Stories of Hope

How God Uses the Vulnerable Church
in His Kingdom Work

The Outreach Foundation is grateful to The Layman for opening space for us to share stories from our partners showing how God is at work through the vulnerable Church. In each article, we will share stories of hope from different parts of the world — stories showing how God, through his people, is at work bringing the Good News of the Gospel to those in need of his saving grace. We hope they will encourage others to join in that work. Here is the first story:

 The photo was taken from from the balcony of the Presbyterian Church in Homs, Syria, after it sustained a rocket or mortar attack.

The photo was taken from from the balcony of the Presbyterian Church in Homs, Syria, after it sustained a rocket or mortar attack.

There is much in the news about the vulnerability of the Church around the world, where it finds itself persecuted and oppressed in the midst of war and other enormous challenges. It is inspiring and convicting to see how the Body of Christ witnesses to the Good News despite their circumstances. This is the Church of which Paul wrote, “We are hard pressed on every side, but not crushed; perplexed, but not in despair; persecuted, but not abandoned; struck down, but not destroyed.” (2 Corinthians 4:8-9)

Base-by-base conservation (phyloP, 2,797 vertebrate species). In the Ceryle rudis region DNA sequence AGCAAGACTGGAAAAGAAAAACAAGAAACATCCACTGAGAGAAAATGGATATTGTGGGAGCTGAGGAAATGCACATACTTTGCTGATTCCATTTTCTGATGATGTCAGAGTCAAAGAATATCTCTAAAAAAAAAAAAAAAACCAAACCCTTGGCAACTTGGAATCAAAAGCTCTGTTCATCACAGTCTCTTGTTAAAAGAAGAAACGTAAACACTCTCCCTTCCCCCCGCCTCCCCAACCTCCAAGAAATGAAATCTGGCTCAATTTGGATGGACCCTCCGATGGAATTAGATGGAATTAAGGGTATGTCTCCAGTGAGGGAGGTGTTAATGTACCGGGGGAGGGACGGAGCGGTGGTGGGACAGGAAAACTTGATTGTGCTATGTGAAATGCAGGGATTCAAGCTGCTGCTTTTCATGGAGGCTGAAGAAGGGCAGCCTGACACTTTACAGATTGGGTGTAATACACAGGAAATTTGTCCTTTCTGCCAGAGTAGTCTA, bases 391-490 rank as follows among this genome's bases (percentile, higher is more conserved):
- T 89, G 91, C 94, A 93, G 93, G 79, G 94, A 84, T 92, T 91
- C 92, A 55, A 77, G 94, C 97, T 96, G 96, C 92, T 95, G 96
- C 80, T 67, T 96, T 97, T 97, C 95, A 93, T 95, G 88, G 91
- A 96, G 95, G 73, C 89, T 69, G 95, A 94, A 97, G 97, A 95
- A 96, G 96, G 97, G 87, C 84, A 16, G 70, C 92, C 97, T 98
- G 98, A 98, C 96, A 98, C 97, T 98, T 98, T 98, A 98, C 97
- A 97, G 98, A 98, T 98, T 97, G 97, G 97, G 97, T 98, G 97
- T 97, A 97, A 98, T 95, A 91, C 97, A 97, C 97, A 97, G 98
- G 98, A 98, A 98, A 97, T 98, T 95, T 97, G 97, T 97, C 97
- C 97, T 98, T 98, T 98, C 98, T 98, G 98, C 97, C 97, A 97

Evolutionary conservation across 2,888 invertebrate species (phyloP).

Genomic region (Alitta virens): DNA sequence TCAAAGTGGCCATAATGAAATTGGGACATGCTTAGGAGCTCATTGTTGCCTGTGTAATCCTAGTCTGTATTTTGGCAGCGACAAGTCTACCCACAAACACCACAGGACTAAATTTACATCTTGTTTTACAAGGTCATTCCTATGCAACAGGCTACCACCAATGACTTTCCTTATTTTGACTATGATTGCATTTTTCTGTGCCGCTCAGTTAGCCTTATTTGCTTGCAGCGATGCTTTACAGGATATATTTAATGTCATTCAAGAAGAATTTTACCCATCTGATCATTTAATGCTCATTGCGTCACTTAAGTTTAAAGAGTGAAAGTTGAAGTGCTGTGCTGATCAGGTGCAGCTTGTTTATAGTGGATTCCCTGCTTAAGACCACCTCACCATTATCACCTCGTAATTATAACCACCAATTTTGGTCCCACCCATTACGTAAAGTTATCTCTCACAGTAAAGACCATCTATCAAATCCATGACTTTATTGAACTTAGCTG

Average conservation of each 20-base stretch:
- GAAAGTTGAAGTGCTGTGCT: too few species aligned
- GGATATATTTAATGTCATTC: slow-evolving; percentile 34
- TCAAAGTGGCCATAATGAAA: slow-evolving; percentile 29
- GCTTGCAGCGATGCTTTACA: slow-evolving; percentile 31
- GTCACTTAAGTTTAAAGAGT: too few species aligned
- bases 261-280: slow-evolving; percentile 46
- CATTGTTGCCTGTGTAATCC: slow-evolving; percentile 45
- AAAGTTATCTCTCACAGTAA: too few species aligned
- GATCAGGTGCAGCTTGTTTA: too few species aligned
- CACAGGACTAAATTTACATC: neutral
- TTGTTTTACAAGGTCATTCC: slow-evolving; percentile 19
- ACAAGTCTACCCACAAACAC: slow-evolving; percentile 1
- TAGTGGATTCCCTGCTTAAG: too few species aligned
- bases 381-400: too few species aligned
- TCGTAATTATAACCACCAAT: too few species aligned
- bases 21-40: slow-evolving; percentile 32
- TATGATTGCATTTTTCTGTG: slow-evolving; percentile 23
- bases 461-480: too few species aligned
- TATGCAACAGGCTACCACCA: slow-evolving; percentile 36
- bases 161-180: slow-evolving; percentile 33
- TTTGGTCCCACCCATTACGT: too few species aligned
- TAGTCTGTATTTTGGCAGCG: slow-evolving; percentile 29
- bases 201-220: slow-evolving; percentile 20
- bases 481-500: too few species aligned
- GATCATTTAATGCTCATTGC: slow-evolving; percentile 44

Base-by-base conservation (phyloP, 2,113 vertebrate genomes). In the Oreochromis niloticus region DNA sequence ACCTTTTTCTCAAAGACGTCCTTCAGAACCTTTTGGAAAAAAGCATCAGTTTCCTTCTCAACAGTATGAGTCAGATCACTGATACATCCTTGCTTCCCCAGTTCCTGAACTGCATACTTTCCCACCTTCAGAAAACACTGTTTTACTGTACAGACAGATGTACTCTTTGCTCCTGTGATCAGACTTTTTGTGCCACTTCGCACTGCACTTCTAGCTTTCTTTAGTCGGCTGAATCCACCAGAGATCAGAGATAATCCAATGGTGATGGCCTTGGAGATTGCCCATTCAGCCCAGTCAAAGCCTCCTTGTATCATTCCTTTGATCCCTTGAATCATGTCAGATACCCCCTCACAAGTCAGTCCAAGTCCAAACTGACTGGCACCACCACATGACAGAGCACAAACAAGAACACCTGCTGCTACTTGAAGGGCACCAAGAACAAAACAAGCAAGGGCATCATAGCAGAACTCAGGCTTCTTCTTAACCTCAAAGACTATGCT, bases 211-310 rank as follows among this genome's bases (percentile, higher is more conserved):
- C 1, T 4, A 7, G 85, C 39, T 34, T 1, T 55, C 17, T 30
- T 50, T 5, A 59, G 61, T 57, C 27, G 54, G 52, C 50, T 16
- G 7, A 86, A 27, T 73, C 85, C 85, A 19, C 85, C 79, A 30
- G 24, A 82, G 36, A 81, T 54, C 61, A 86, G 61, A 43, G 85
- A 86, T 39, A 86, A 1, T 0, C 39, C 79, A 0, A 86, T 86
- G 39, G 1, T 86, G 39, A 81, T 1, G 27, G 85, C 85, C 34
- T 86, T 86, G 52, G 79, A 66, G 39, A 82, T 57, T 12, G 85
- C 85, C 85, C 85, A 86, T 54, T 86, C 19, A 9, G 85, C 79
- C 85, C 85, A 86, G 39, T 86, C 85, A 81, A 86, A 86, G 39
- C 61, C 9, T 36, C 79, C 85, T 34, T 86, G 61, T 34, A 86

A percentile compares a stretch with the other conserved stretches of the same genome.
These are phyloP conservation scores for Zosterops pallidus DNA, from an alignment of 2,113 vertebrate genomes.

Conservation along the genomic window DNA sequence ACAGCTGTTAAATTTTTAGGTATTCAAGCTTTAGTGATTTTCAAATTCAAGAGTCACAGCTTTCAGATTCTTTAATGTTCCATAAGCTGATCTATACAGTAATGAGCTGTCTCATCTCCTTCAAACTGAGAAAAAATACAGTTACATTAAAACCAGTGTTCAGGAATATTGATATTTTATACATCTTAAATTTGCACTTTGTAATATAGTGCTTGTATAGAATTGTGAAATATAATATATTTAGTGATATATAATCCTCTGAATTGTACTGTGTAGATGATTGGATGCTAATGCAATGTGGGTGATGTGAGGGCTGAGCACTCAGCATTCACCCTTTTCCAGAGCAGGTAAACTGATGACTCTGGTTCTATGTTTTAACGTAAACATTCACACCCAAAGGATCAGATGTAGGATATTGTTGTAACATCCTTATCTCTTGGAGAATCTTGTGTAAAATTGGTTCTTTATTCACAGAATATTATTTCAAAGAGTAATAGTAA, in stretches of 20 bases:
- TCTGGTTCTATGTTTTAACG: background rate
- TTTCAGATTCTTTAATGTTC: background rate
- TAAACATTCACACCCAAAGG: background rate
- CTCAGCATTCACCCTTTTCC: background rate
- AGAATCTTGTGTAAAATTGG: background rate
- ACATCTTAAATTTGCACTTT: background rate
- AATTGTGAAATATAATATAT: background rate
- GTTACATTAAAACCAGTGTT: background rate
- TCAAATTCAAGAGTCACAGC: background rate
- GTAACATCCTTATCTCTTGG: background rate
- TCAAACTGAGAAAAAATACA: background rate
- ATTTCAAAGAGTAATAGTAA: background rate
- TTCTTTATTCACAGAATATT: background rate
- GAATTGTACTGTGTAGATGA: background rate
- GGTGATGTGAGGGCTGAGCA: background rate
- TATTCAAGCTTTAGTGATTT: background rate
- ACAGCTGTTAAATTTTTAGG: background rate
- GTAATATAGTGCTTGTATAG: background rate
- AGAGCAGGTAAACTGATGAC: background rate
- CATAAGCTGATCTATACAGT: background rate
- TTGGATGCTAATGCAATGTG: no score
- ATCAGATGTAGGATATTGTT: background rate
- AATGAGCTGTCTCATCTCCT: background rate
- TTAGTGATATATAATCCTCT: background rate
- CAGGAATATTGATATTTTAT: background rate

Suffering is Not New
Suffering in God’s name is nothing new. It’s been happening for 2,000 years. Our Lord Jesus, even before he went to the cross for the ultimate in suffering, warned us of persecution. In the Beatitudes, he says, “Blessed are those who are persecuted for righteousness sake, for theirs is the kingdom of heaven. Blessed are you when people insult you, persecute you, and say all kinds of evil against you falsely for my sake.” He repeated his warning later in the book of John (15:20+), “… If they persecuted me, they will persecute you… But they will do all these things to you on account of my name, because they do not know him who sent me.” The Apostle Paul speaks many times of persecution and how we will not only endure it but will benefit by it.
The Church was vulnerable then and continues to be vulnerable today. We can learn much about what it means to live for Jesus from the vulnerable church. But first, a few words about what’s meant by the vulnerable church.

Most commonly, it means any hostility experienced from the world as a result of identifying oneself as a Christian. It also means anywhere Christians are not free to worship as they please. It ranges from discrimination and pressure to full-fledged persecution where people are jailed, beaten and even executed for their belief in Jesus Christ. Many organizations and ministries track this and regularly report statistics:

  • The Pew Research Center reports that 75 percent of the world’s population lives in areas with severe religious restrictions (and many are Christian)
  • The U.S. Department of State reported that Christians in more than 60 countries face persecution from their own government or their neighbors simply for their beliefs in Jesus Christ
  • Open Doors reported that last year 322 Christians were killed per month and 214 churches/church properties are destroyed each month